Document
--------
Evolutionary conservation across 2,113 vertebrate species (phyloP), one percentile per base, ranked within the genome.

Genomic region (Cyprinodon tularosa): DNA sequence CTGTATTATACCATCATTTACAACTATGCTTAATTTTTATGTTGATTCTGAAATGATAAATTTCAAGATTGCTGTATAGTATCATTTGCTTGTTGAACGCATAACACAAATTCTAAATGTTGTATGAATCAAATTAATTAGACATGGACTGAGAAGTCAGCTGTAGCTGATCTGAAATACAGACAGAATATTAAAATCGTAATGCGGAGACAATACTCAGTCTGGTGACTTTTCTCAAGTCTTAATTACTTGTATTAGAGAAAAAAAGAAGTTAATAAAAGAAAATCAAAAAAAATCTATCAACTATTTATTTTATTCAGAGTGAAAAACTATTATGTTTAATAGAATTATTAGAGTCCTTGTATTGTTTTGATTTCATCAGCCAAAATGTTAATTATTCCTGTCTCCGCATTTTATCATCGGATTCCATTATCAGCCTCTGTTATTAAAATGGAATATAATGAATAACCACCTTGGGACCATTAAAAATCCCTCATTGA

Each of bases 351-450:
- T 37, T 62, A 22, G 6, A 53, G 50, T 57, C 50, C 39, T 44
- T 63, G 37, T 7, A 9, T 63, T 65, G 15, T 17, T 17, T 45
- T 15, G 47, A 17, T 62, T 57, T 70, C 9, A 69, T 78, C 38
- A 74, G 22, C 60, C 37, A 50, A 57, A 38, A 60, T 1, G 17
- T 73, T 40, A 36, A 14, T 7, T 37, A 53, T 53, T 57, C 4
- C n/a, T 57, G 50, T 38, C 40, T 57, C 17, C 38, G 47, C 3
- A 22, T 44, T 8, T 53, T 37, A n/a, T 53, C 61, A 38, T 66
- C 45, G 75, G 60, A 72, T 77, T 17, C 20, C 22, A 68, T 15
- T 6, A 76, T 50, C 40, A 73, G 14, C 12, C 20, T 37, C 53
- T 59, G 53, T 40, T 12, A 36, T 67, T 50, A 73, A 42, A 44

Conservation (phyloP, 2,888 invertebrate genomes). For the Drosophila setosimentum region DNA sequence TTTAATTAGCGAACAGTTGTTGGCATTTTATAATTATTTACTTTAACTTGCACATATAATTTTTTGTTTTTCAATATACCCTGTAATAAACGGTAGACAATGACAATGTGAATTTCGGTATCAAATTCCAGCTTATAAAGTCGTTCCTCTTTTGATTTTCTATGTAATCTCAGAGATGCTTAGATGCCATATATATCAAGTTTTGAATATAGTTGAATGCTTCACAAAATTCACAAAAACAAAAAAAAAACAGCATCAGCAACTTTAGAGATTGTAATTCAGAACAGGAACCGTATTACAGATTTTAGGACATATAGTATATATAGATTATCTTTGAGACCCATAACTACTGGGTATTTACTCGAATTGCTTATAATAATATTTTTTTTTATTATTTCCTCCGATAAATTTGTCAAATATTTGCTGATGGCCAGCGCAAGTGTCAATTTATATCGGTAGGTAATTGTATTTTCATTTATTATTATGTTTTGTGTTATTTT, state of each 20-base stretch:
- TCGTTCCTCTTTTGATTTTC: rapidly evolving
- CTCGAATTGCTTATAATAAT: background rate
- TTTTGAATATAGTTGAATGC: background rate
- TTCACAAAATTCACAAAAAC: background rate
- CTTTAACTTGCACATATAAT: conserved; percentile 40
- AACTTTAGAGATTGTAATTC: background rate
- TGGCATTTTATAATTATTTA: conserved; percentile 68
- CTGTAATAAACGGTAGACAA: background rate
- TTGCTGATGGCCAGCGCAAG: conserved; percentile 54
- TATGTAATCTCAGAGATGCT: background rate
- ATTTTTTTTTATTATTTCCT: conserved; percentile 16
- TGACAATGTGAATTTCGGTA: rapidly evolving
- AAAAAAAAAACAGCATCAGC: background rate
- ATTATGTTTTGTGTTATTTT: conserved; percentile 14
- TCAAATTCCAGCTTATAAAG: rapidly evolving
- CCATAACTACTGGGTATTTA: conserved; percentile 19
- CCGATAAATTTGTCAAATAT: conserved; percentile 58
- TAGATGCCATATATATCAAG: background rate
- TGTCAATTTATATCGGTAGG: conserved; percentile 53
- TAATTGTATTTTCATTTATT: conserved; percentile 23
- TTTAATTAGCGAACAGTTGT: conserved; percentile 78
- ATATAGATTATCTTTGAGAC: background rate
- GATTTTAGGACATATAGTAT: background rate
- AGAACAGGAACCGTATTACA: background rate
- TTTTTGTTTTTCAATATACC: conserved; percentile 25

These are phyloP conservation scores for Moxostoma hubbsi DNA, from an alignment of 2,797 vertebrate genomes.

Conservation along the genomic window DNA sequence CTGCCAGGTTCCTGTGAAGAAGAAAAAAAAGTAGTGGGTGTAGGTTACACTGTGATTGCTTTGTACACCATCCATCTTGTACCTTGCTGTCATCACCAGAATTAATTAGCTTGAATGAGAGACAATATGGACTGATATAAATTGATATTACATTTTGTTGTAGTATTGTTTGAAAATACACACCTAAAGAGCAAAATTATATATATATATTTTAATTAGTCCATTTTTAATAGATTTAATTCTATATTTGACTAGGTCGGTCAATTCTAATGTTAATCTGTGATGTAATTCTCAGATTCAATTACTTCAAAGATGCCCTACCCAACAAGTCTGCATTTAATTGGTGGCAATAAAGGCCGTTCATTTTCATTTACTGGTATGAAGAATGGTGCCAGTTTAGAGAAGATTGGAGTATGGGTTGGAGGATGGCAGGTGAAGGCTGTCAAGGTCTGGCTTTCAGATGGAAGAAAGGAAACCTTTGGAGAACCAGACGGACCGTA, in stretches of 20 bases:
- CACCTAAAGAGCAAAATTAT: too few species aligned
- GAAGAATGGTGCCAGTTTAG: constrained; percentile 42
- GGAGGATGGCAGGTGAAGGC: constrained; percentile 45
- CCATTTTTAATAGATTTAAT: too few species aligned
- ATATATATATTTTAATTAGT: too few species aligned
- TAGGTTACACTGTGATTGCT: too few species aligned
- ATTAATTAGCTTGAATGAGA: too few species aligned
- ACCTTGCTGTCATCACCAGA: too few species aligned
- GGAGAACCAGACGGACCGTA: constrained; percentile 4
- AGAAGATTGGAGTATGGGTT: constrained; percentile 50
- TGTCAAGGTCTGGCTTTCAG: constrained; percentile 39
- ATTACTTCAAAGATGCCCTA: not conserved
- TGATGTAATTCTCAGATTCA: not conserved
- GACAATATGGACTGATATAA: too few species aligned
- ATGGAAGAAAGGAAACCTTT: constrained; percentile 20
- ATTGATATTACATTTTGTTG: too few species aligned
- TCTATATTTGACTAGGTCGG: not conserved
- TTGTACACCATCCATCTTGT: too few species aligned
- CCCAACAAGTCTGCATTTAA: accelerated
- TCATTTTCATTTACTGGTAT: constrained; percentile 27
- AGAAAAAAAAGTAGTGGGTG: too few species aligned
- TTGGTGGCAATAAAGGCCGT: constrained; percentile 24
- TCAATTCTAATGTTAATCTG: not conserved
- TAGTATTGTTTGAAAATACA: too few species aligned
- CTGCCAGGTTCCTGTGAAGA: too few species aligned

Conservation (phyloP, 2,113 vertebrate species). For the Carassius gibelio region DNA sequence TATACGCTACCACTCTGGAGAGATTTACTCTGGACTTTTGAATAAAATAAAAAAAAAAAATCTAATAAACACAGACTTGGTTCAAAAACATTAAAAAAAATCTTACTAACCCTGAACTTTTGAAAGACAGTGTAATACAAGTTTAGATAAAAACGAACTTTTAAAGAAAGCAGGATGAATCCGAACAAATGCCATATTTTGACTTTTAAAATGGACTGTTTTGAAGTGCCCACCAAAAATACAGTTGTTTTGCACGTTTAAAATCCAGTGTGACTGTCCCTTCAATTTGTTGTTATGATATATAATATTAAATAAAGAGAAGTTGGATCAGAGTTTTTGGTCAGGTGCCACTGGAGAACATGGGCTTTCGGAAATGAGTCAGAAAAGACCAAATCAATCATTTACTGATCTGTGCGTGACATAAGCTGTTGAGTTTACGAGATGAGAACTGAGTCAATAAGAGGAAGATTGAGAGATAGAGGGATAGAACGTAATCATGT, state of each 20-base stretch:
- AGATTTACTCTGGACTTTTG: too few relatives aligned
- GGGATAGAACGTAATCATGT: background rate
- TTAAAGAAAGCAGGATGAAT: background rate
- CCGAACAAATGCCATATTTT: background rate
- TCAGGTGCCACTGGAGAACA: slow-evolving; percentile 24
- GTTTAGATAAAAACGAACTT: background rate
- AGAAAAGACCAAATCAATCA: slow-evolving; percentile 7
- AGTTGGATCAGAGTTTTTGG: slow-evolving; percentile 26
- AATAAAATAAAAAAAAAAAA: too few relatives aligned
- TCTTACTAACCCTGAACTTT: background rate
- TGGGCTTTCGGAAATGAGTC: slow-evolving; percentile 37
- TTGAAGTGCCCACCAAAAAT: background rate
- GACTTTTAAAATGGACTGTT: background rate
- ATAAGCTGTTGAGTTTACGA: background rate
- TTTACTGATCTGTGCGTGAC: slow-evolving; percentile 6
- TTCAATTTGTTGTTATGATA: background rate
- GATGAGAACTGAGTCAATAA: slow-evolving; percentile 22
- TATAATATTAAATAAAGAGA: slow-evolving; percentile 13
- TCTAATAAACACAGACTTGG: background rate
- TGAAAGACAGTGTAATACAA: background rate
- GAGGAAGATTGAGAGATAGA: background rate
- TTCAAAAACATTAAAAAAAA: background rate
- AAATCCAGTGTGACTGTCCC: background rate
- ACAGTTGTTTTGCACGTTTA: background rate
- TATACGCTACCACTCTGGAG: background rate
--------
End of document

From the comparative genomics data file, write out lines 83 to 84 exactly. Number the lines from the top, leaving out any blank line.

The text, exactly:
- TTCAATTTGTTGTTATGATA: background rate
- GATGAGAACTGAGTCAATAA: slow-evolving; percentile 22